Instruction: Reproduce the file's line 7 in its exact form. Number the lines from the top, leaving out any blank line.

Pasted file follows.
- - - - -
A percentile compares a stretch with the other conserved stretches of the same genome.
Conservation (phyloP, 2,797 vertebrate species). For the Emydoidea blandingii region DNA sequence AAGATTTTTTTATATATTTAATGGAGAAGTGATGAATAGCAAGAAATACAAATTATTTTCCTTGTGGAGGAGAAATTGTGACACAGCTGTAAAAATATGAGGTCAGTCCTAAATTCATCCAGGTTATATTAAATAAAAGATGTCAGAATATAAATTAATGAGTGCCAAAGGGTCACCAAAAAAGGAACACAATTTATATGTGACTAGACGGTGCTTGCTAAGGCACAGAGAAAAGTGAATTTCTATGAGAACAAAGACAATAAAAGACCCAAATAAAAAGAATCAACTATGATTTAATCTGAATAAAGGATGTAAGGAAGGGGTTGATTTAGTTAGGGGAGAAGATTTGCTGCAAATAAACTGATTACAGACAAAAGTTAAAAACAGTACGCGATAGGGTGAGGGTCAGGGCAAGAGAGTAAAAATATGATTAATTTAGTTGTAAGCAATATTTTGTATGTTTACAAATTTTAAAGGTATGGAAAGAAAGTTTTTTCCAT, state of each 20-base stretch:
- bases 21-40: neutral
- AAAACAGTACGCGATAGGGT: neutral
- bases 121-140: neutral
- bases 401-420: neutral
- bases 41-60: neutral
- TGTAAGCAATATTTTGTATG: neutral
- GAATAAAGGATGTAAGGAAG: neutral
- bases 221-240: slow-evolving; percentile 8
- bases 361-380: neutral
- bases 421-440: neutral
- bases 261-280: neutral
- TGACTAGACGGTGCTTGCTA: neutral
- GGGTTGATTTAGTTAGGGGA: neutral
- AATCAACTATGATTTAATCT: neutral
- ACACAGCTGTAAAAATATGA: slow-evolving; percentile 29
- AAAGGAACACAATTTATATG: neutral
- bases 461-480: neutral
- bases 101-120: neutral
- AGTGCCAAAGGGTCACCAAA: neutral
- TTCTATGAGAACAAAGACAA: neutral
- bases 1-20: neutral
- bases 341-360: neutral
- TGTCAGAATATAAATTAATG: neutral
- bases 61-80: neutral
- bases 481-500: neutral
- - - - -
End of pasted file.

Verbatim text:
- bases 41-60: neutral